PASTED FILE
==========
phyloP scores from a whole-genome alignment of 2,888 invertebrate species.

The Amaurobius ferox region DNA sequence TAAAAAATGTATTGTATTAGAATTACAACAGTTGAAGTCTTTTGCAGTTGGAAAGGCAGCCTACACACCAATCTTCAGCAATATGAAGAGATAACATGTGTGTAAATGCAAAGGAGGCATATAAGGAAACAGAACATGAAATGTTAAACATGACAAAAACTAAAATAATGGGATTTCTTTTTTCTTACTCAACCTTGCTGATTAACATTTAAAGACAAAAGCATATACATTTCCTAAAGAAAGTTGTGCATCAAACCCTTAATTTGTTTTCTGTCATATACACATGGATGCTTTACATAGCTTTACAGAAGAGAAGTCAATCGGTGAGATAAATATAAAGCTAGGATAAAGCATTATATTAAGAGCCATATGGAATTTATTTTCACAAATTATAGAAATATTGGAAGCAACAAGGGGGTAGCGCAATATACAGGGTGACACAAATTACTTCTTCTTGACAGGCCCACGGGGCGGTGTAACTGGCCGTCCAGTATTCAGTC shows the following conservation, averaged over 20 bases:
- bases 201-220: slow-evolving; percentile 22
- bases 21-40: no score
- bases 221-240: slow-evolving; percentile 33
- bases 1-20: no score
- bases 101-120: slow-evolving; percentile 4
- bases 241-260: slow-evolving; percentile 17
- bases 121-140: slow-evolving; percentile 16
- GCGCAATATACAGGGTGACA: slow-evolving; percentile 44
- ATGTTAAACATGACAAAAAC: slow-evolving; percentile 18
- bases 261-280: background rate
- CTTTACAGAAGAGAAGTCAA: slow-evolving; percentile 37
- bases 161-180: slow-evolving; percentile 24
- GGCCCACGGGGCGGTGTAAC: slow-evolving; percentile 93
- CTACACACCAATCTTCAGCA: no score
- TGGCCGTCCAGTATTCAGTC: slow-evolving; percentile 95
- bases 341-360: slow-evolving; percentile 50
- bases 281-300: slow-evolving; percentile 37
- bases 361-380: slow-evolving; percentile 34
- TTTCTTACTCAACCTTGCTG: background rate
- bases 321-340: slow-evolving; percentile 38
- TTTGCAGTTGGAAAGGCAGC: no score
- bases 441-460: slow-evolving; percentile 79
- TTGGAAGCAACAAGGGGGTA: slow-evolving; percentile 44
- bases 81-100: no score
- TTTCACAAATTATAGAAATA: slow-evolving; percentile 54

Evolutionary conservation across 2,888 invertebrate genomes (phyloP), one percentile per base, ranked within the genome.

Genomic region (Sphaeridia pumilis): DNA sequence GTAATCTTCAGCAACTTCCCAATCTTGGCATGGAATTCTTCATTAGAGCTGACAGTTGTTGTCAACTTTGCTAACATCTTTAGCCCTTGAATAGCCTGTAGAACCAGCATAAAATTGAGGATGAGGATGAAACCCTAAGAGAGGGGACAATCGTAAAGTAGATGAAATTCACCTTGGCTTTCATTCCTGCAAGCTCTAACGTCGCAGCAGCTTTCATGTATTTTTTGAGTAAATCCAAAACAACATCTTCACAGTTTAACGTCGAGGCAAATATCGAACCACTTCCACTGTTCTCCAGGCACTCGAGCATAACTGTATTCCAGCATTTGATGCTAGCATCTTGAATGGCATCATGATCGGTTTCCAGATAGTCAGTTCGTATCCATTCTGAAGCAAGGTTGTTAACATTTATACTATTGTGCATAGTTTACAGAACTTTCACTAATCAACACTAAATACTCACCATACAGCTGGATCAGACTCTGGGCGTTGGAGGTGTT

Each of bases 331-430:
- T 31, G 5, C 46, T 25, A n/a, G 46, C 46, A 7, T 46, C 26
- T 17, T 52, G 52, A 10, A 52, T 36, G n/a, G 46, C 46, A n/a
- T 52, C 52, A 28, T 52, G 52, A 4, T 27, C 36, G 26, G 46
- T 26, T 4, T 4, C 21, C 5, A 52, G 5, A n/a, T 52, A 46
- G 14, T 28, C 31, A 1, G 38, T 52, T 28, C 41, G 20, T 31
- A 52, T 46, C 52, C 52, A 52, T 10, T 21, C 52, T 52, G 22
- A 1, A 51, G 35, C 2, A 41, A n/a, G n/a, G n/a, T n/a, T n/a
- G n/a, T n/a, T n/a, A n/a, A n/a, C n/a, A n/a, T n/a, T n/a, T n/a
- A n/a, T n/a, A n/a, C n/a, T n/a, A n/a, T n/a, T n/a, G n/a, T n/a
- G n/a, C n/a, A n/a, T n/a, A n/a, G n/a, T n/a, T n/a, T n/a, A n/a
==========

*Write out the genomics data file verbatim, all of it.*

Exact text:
phyloP scores from a whole-genome alignment of 2,888 invertebrate species.

The Amaurobius ferox region DNA sequence TAAAAAATGTATTGTATTAGAATTACAACAGTTGAAGTCTTTTGCAGTTGGAAAGGCAGCCTACACACCAATCTTCAGCAATATGAAGAGATAACATGTGTGTAAATGCAAAGGAGGCATATAAGGAAACAGAACATGAAATGTTAAACATGACAAAAACTAAAATAATGGGATTTCTTTTTTCTTACTCAACCTTGCTGATTAACATTTAAAGACAAAAGCATATACATTTCCTAAAGAAAGTTGTGCATCAAACCCTTAATTTGTTTTCTGTCATATACACATGGATGCTTTACATAGCTTTACAGAAGAGAAGTCAATCGGTGAGATAAATATAAAGCTAGGATAAAGCATTATATTAAGAGCCATATGGAATTTATTTTCACAAATTATAGAAATATTGGAAGCAACAAGGGGGTAGCGCAATATACAGGGTGACACAAATTACTTCTTCTTGACAGGCCCACGGGGCGGTGTAACTGGCCGTCCAGTATTCAGTC shows the following conservation, averaged over 20 bases:
- bases 201-220: slow-evolving; percentile 22
- bases 21-40: no score
- bases 221-240: slow-evolving; percentile 33
- bases 1-20: no score
- bases 101-120: slow-evolving; percentile 4
- bases 241-260: slow-evolving; percentile 17
- bases 121-140: slow-evolving; percentile 16
- GCGCAATATACAGGGTGACA: slow-evolving; percentile 44
- ATGTTAAACATGACAAAAAC: slow-evolving; percentile 18
- bases 261-280: background rate
- CTTTACAGAAGAGAAGTCAA: slow-evolving; percentile 37
- bases 161-180: slow-evolving; percentile 24
- GGCCCACGGGGCGGTGTAAC: slow-evolving; percentile 93
- CTACACACCAATCTTCAGCA: no score
- TGGCCGTCCAGTATTCAGTC: slow-evolving; percentile 95
- bases 341-360: slow-evolving; percentile 50
- bases 281-300: slow-evolving; percentile 37
- bases 361-380: slow-evolving; percentile 34
- TTTCTTACTCAACCTTGCTG: background rate
- bases 321-340: slow-evolving; percentile 38
- TTTGCAGTTGGAAAGGCAGC: no score
- bases 441-460: slow-evolving; percentile 79
- TTGGAAGCAACAAGGGGGTA: slow-evolving; percentile 44
- bases 81-100: no score
- TTTCACAAATTATAGAAATA: slow-evolving; percentile 54

Evolutionary conservation across 2,888 invertebrate genomes (phyloP), one percentile per base, ranked within the genome.

Genomic region (Sphaeridia pumilis): DNA sequence GTAATCTTCAGCAACTTCCCAATCTTGGCATGGAATTCTTCATTAGAGCTGACAGTTGTTGTCAACTTTGCTAACATCTTTAGCCCTTGAATAGCCTGTAGAACCAGCATAAAATTGAGGATGAGGATGAAACCCTAAGAGAGGGGACAATCGTAAAGTAGATGAAATTCACCTTGGCTTTCATTCCTGCAAGCTCTAACGTCGCAGCAGCTTTCATGTATTTTTTGAGTAAATCCAAAACAACATCTTCACAGTTTAACGTCGAGGCAAATATCGAACCACTTCCACTGTTCTCCAGGCACTCGAGCATAACTGTATTCCAGCATTTGATGCTAGCATCTTGAATGGCATCATGATCGGTTTCCAGATAGTCAGTTCGTATCCATTCTGAAGCAAGGTTGTTAACATTTATACTATTGTGCATAGTTTACAGAACTTTCACTAATCAACACTAAATACTCACCATACAGCTGGATCAGACTCTGGGCGTTGGAGGTGTT

Each of bases 331-430:
- T 31, G 5, C 46, T 25, A n/a, G 46, C 46, A 7, T 46, C 26
- T 17, T 52, G 52, A 10, A 52, T 36, G n/a, G 46, C 46, A n/a
- T 52, C 52, A 28, T 52, G 52, A 4, T 27, C 36, G 26, G 46
- T 26, T 4, T 4, C 21, C 5, A 52, G 5, A n/a, T 52, A 46
- G 14, T 28, C 31, A 1, G 38, T 52, T 28, C 41, G 20, T 31
- A 52, T 46, C 52, C 52, A 52, T 10, T 21, C 52, T 52, G 22
- A 1, A 51, G 35, C 2, A 41, A n/a, G n/a, G n/a, T n/a, T n/a
- G n/a, T n/a, T n/a, A n/a, A n/a, C n/a, A n/a, T n/a, T n/a, T n/a
- A n/a, T n/a, A n/a, C n/a, T n/a, A n/a, T n/a, T n/a, G n/a, T n/a
- G n/a, C n/a, A n/a, T n/a, A n/a, G n/a, T n/a, T n/a, T n/a, A n/a